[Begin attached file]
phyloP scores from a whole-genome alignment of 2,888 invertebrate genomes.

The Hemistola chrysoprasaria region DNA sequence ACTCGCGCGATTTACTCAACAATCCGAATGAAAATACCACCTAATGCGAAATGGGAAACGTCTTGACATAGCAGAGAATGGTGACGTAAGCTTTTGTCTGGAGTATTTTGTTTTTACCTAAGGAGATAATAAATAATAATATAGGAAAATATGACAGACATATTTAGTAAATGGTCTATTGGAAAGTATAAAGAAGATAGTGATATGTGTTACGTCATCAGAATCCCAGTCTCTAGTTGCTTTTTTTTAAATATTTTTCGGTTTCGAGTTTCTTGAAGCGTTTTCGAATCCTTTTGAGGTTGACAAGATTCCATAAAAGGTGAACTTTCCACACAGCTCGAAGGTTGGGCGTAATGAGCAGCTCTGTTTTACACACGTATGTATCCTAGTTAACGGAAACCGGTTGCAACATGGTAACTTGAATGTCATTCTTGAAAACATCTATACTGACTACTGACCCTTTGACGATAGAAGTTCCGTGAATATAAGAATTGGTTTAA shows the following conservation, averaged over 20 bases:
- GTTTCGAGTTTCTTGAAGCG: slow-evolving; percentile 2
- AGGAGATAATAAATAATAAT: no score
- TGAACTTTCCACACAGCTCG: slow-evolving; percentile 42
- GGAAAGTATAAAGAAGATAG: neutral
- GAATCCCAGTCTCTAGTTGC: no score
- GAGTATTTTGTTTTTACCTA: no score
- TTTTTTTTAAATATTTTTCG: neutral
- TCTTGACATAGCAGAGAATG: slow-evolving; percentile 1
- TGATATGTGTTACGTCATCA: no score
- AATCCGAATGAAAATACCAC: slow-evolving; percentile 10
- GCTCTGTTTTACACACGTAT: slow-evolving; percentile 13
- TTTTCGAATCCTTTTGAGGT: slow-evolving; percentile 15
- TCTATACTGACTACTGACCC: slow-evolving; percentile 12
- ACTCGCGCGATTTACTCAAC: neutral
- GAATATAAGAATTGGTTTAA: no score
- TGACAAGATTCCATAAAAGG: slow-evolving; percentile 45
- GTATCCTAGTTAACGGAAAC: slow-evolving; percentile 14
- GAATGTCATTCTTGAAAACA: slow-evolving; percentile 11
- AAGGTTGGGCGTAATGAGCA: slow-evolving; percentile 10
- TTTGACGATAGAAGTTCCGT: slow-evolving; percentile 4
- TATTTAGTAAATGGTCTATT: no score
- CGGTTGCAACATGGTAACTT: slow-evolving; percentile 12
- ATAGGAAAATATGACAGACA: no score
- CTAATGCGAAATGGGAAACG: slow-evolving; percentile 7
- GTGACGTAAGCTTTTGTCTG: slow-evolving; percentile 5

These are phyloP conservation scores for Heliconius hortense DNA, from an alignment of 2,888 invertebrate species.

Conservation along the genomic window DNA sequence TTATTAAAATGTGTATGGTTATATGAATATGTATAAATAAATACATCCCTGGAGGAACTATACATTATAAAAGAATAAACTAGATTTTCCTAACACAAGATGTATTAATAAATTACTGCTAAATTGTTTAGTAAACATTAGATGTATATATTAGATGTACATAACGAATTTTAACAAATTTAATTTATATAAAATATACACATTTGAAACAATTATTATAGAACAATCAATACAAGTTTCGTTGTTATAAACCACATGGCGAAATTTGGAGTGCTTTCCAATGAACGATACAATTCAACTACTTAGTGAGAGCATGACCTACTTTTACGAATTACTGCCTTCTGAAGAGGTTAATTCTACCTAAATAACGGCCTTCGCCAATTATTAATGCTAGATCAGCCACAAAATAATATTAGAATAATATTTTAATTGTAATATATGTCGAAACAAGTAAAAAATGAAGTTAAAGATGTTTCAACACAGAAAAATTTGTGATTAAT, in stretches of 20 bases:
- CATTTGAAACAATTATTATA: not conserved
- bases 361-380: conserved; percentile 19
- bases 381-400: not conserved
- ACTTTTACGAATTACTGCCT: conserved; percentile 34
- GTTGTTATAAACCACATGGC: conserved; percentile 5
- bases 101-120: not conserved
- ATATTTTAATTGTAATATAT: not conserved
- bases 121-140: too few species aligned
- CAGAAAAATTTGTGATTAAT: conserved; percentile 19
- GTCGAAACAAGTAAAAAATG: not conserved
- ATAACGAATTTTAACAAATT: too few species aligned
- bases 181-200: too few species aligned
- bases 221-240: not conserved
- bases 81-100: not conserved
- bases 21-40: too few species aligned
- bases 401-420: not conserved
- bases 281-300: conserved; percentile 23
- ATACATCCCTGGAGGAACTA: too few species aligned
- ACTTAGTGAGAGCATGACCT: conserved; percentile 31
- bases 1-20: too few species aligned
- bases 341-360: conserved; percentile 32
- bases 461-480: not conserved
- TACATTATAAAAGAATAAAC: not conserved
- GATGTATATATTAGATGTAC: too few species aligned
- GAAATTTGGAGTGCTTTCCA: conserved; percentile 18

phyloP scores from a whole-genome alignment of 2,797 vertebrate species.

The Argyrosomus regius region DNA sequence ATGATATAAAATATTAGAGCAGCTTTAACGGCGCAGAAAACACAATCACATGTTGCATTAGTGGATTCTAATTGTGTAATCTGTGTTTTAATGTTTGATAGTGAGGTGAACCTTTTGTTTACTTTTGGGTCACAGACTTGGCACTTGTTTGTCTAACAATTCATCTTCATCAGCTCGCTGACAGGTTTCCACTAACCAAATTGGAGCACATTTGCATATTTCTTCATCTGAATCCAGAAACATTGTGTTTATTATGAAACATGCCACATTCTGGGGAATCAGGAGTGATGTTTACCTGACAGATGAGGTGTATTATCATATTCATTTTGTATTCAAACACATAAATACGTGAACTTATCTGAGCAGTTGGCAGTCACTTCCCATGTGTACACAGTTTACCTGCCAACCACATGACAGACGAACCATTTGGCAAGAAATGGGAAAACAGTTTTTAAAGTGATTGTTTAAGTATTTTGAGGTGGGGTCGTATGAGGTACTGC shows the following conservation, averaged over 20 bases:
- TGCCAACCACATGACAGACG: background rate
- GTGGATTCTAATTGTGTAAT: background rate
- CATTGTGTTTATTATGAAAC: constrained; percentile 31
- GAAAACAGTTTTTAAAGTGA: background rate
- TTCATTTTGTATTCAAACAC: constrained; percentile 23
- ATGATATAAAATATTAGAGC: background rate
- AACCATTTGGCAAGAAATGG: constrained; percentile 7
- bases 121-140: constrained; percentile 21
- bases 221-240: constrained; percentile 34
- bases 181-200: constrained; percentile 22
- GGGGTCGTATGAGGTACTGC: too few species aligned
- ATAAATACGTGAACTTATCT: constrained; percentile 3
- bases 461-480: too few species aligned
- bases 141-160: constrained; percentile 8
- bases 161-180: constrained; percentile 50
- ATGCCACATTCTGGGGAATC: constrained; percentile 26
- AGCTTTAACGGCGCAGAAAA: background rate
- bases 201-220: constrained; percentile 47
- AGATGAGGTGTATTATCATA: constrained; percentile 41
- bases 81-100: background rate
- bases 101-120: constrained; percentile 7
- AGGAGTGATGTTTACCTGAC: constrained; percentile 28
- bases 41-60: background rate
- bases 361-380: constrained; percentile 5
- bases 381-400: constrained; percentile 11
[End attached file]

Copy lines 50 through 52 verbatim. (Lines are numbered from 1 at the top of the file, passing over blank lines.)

- bases 341-360: conserved; percentile 32
- bases 461-480: not conserved
- TACATTATAAAAGAATAAAC: not conserved